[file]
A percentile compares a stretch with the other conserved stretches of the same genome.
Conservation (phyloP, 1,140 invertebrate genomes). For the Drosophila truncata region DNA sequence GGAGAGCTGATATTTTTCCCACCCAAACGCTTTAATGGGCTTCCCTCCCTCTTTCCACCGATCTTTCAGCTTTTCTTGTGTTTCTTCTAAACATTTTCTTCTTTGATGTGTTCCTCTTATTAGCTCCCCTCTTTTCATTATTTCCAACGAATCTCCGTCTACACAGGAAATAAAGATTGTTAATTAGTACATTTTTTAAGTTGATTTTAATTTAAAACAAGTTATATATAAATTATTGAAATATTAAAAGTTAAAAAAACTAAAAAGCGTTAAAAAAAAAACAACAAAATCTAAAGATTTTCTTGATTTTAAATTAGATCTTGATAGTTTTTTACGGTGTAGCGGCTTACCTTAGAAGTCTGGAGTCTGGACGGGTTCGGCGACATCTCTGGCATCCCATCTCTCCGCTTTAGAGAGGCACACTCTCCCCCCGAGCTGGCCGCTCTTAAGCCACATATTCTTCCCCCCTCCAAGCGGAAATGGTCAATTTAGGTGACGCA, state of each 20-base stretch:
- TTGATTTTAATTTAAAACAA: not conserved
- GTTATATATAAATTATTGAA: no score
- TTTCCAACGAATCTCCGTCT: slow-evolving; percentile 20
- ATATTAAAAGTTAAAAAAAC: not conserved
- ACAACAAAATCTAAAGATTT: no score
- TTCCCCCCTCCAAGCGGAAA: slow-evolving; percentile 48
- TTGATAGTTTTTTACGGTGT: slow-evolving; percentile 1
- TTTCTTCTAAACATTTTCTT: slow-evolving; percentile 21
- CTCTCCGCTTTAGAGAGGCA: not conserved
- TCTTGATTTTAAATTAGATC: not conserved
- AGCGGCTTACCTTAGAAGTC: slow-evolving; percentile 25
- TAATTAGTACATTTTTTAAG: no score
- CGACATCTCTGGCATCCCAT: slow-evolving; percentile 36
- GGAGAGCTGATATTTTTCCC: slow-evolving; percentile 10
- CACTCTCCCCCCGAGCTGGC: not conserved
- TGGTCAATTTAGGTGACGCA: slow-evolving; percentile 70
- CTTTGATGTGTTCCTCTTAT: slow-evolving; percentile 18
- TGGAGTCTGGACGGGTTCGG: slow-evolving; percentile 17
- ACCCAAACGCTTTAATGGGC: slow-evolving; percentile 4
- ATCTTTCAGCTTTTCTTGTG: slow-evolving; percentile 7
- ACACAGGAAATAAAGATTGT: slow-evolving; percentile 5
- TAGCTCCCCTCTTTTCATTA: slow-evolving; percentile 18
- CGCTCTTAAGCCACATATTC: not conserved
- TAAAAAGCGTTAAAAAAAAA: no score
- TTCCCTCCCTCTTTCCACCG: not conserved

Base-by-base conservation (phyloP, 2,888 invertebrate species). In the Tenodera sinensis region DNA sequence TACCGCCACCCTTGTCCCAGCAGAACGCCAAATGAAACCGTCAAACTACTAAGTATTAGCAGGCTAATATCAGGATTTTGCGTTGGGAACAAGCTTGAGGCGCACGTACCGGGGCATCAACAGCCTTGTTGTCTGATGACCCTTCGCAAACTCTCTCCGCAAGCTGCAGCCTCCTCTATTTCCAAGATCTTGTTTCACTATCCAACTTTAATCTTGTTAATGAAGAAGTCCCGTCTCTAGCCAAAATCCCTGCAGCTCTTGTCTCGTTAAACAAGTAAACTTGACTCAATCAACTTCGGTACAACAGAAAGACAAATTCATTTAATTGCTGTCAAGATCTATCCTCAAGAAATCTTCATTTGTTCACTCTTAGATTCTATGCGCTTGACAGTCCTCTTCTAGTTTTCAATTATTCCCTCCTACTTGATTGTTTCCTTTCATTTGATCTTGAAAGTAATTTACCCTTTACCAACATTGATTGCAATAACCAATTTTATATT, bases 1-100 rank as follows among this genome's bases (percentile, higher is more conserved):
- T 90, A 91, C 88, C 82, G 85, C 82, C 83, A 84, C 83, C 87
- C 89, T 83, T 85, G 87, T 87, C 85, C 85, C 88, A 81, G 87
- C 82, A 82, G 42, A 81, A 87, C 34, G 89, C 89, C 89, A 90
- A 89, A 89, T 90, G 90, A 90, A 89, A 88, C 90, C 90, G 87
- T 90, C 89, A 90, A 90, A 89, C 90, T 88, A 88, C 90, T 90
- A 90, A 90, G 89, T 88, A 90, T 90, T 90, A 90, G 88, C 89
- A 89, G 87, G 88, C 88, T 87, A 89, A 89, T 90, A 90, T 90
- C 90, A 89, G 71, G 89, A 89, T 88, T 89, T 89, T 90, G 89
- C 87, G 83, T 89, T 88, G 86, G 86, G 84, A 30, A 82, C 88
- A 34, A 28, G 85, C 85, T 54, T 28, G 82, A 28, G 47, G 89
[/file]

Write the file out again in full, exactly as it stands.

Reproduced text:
A percentile compares a stretch with the other conserved stretches of the same genome.
Conservation (phyloP, 1,140 invertebrate genomes). For the Drosophila truncata region DNA sequence GGAGAGCTGATATTTTTCCCACCCAAACGCTTTAATGGGCTTCCCTCCCTCTTTCCACCGATCTTTCAGCTTTTCTTGTGTTTCTTCTAAACATTTTCTTCTTTGATGTGTTCCTCTTATTAGCTCCCCTCTTTTCATTATTTCCAACGAATCTCCGTCTACACAGGAAATAAAGATTGTTAATTAGTACATTTTTTAAGTTGATTTTAATTTAAAACAAGTTATATATAAATTATTGAAATATTAAAAGTTAAAAAAACTAAAAAGCGTTAAAAAAAAAACAACAAAATCTAAAGATTTTCTTGATTTTAAATTAGATCTTGATAGTTTTTTACGGTGTAGCGGCTTACCTTAGAAGTCTGGAGTCTGGACGGGTTCGGCGACATCTCTGGCATCCCATCTCTCCGCTTTAGAGAGGCACACTCTCCCCCCGAGCTGGCCGCTCTTAAGCCACATATTCTTCCCCCCTCCAAGCGGAAATGGTCAATTTAGGTGACGCA, state of each 20-base stretch:
- TTGATTTTAATTTAAAACAA: not conserved
- GTTATATATAAATTATTGAA: no score
- TTTCCAACGAATCTCCGTCT: slow-evolving; percentile 20
- ATATTAAAAGTTAAAAAAAC: not conserved
- ACAACAAAATCTAAAGATTT: no score
- TTCCCCCCTCCAAGCGGAAA: slow-evolving; percentile 48
- TTGATAGTTTTTTACGGTGT: slow-evolving; percentile 1
- TTTCTTCTAAACATTTTCTT: slow-evolving; percentile 21
- CTCTCCGCTTTAGAGAGGCA: not conserved
- TCTTGATTTTAAATTAGATC: not conserved
- AGCGGCTTACCTTAGAAGTC: slow-evolving; percentile 25
- TAATTAGTACATTTTTTAAG: no score
- CGACATCTCTGGCATCCCAT: slow-evolving; percentile 36
- GGAGAGCTGATATTTTTCCC: slow-evolving; percentile 10
- CACTCTCCCCCCGAGCTGGC: not conserved
- TGGTCAATTTAGGTGACGCA: slow-evolving; percentile 70
- CTTTGATGTGTTCCTCTTAT: slow-evolving; percentile 18
- TGGAGTCTGGACGGGTTCGG: slow-evolving; percentile 17
- ACCCAAACGCTTTAATGGGC: slow-evolving; percentile 4
- ATCTTTCAGCTTTTCTTGTG: slow-evolving; percentile 7
- ACACAGGAAATAAAGATTGT: slow-evolving; percentile 5
- TAGCTCCCCTCTTTTCATTA: slow-evolving; percentile 18
- CGCTCTTAAGCCACATATTC: not conserved
- TAAAAAGCGTTAAAAAAAAA: no score
- TTCCCTCCCTCTTTCCACCG: not conserved

Base-by-base conservation (phyloP, 2,888 invertebrate species). In the Tenodera sinensis region DNA sequence TACCGCCACCCTTGTCCCAGCAGAACGCCAAATGAAACCGTCAAACTACTAAGTATTAGCAGGCTAATATCAGGATTTTGCGTTGGGAACAAGCTTGAGGCGCACGTACCGGGGCATCAACAGCCTTGTTGTCTGATGACCCTTCGCAAACTCTCTCCGCAAGCTGCAGCCTCCTCTATTTCCAAGATCTTGTTTCACTATCCAACTTTAATCTTGTTAATGAAGAAGTCCCGTCTCTAGCCAAAATCCCTGCAGCTCTTGTCTCGTTAAACAAGTAAACTTGACTCAATCAACTTCGGTACAACAGAAAGACAAATTCATTTAATTGCTGTCAAGATCTATCCTCAAGAAATCTTCATTTGTTCACTCTTAGATTCTATGCGCTTGACAGTCCTCTTCTAGTTTTCAATTATTCCCTCCTACTTGATTGTTTCCTTTCATTTGATCTTGAAAGTAATTTACCCTTTACCAACATTGATTGCAATAACCAATTTTATATT, bases 1-100 rank as follows among this genome's bases (percentile, higher is more conserved):
- T 90, A 91, C 88, C 82, G 85, C 82, C 83, A 84, C 83, C 87
- C 89, T 83, T 85, G 87, T 87, C 85, C 85, C 88, A 81, G 87
- C 82, A 82, G 42, A 81, A 87, C 34, G 89, C 89, C 89, A 90
- A 89, A 89, T 90, G 90, A 90, A 89, A 88, C 90, C 90, G 87
- T 90, C 89, A 90, A 90, A 89, C 90, T 88, A 88, C 90, T 90
- A 90, A 90, G 89, T 88, A 90, T 90, T 90, A 90, G 88, C 89
- A 89, G 87, G 88, C 88, T 87, A 89, A 89, T 90, A 90, T 90
- C 90, A 89, G 71, G 89, A 89, T 88, T 89, T 89, T 90, G 89
- C 87, G 83, T 89, T 88, G 86, G 86, G 84, A 30, A 82, C 88
- A 34, A 28, G 85, C 85, T 54, T 28, G 82, A 28, G 47, G 89